- Review Criteria
- Take Eligibility Quiz
- Any questions, Contact Speer
Fill out an online application
- Describe project and contacts
- Presbyterian church support
- Upload financial information
- Upload proposal
Apply by Mail or in Person
- Applications will ONLY be accepted online
Speer Reviews Application
- Details may be requested
- May schedule project visit
Grant decisions are made
- Decision made in 3 months
- Funding in installments
- 6 & 12-month interim reports
2 Grant cycles a year
- April 1st at 2 P.M.
- October 15th at 2 P.M.
Criteria for Applying for Grant
Does the project or program seek to address the root causes of poverty by fostering the building of power and community
among those experiencing poverty?
Correct long-term correction of conditions that keep people bound by poverty and oppression and include initiatives to promote justice, build solidarity, advance human dignity, and advocate for economic equity.
The following are examples of projects that address root causes of poverty by building power and community among those experiencing poverty:
- Cooperative enterprises such as worker-owned businesses, land trusts and credit unions;
- Incentives to economic development, such as loan guarantee funds and small business incubators;
- Community organizing and leadership training;
- Affordable housing development, including home ownership counseling and lease/purchase programs;
- Incentives to achieving a higher level of education;
- Advocacy of laws and/or social policies that serve and enrich the common good;
- Voter registration and education;
- Self-help programs in which people develop and implement their own solutions to community problems;
- Cultural activities that facilitate leadership development
Does the organization or project hold as a primary goal to encourage persons and communities who are experiencing poverty to discover - in and among themselves - the capacity to gain responsibility and control over their own lives? Gaining control over one's own destiny, even in a portion of one's life, may bring about dignified economic, social and cultural strength. Thus, those who are poor should be in positions of leadership and decision making with regard to the project or program.
This means that those who plan and make policy (e.g. the board of directors) must consist of members of the community being served by the project. For projects which do not presently meet this criterion, applicants should document the following in the proposal:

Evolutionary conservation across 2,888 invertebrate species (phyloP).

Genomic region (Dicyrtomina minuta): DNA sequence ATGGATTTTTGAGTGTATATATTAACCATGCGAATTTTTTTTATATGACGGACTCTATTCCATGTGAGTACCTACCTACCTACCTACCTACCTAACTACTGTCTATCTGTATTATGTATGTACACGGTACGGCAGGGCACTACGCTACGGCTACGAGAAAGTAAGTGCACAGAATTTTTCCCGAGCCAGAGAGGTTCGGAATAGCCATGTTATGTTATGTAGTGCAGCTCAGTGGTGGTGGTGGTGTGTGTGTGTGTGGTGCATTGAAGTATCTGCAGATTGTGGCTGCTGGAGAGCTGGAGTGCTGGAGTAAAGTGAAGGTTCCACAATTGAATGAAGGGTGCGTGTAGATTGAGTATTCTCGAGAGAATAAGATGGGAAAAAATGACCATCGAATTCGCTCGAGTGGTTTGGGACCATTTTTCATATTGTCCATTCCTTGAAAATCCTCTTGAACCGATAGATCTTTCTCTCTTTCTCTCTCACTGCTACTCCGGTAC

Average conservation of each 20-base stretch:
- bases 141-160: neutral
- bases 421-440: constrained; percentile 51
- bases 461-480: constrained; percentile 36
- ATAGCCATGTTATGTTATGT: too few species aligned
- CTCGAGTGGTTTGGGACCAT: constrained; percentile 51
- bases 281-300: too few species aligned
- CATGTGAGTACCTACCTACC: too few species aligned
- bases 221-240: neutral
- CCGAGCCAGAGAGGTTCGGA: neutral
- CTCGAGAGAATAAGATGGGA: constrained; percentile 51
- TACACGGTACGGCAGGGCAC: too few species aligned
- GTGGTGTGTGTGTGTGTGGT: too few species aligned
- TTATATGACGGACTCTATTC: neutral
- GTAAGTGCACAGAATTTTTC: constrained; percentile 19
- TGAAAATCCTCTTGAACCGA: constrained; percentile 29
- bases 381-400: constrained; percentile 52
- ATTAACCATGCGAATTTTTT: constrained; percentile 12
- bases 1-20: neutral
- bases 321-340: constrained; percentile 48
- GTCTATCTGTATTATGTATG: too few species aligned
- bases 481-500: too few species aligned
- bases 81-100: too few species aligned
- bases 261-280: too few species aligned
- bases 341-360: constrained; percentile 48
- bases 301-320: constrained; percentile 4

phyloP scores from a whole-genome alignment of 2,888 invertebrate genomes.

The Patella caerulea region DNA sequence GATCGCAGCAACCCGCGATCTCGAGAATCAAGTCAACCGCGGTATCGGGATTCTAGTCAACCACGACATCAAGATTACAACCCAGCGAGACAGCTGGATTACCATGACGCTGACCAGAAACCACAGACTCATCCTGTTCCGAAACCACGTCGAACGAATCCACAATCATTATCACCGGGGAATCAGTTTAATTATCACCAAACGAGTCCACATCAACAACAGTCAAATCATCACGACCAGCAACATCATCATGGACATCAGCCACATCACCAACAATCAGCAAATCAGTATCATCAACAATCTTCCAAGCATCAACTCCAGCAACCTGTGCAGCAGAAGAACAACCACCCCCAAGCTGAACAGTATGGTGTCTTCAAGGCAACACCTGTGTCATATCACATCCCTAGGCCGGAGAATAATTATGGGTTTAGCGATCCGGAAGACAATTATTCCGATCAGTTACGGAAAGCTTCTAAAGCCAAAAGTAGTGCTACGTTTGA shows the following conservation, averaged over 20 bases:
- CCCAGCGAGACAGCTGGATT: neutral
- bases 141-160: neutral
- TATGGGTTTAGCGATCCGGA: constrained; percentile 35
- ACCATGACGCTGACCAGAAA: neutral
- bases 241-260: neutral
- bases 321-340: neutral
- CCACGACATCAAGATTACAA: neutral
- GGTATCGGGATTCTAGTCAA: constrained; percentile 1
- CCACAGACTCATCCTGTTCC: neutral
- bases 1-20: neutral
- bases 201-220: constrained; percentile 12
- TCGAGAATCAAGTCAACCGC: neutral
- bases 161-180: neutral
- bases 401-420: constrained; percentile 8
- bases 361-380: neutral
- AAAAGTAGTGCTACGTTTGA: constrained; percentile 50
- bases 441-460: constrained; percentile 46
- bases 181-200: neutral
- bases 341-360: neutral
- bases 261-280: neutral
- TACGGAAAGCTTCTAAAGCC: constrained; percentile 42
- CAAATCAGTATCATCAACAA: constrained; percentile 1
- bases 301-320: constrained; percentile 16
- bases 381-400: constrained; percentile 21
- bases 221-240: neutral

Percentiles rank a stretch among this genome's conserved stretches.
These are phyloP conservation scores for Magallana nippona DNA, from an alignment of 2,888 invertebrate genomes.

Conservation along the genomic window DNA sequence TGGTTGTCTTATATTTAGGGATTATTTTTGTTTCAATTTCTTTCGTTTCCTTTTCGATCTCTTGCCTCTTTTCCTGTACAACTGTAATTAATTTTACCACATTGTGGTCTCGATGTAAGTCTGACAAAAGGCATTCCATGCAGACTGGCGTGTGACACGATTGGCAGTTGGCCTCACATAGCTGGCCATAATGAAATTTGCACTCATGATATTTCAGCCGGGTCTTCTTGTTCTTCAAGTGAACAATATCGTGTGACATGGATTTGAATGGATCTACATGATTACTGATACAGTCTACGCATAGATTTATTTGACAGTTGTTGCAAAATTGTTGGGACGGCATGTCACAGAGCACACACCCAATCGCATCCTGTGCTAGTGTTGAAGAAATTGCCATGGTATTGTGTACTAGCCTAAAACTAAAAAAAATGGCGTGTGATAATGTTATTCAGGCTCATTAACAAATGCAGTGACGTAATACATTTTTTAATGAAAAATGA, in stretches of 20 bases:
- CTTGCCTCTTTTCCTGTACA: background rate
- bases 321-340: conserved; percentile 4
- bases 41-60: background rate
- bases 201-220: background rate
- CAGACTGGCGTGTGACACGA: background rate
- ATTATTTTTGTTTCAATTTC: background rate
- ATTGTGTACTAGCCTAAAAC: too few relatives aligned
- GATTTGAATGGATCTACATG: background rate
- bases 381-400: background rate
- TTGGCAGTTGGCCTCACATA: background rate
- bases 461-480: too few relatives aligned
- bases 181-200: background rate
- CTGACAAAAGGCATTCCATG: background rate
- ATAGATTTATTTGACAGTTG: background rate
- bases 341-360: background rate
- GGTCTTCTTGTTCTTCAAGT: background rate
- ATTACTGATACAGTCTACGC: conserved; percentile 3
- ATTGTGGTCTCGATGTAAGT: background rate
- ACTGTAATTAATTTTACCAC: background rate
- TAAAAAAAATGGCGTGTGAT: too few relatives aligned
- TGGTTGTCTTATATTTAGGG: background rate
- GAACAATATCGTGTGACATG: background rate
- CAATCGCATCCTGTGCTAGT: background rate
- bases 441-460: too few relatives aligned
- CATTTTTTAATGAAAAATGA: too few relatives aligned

- Why members of the poverty group do not have a significant role in planning and policy making at the time of application;
- How members of the poverty group were involved in determining their need for the project;
- What time schedule is planned for representatives of the poverty group to have a significant role in governing the project.
Priority will be given to projects that are articulate, owned, and controlled by the group of people experiencing economic poverty who will benefit directly from the project.
Does this project or program provide an opportunity for members of the Presbyterian Church (U.S.A.) to be involved as partners in addressing root causes of poverty in such a way that the whole Christian Church might be transformed? The Speer Commission is interested not only in the transformation of society as root causes of poverty are addressed, but also in the transformation of the church. Thus, projects or programs that invite respectful and trusting partnership of the community, those experiencing poverty and the church will be given highest consideration for funding.
*The Commission requires a letter of support from the Presbyterian Church ( U.S.A. ) or Presbyterian members involved with your project.
Projects or programs should provide an opportunity for individual Presbyterians (clergy and/or lay leaders), to have face-to-face, hands-on involvement, where genuine relationships can be formed, through such means as:
- Direct personal participation in the activities of the program.
- Membership on the board or involvement as a partner in decision making.
- Public advocacy in solidarity with the community of need served by the project or program.
- Financial support by the congregation.
- Sharing of resources, such as the church building.
Of lesser significance would be:
Priority will be given to projects initiated by congregations who demonstrate a missional approach to community outreach through Session endorsement and measured and measured congregational participation.
Priority will further be given to those projects or programs which provide an opportunity for those Presbyterians involved to reflect upon the nature of the church and society, in such a way that genuine transformation may begin to occur within the life of the congregation in regard to its mission, identity, theology or priorities.
Projects which do not currently have Presbyterian involvement must demonstrate in their proposal in what way Presbyterian involvement will be invited in the future. Projects where, because of the structure of the program itself, there is no genuine opportunity for Presbyterian involvement, will not be considered for funding.
Proposal must include the following:
- Describe, in detail, its goal(s), its objectives the specific steps the group will take to accomplish the desire outcome(s), the way the direct beneficiaries will be involved in all stages of the project, and the methods to be used to achive the desired outcome(s).
- Describe fully the resources available for project support, including a description of a) resources within the community, b) those available to the community and c) matching and other financial resources obtained.
- Specify an evaluation plan that includes how progress has been made.
- Detailed description of how members of the sponsoring Presbyterian Church USA congregation participates in the project.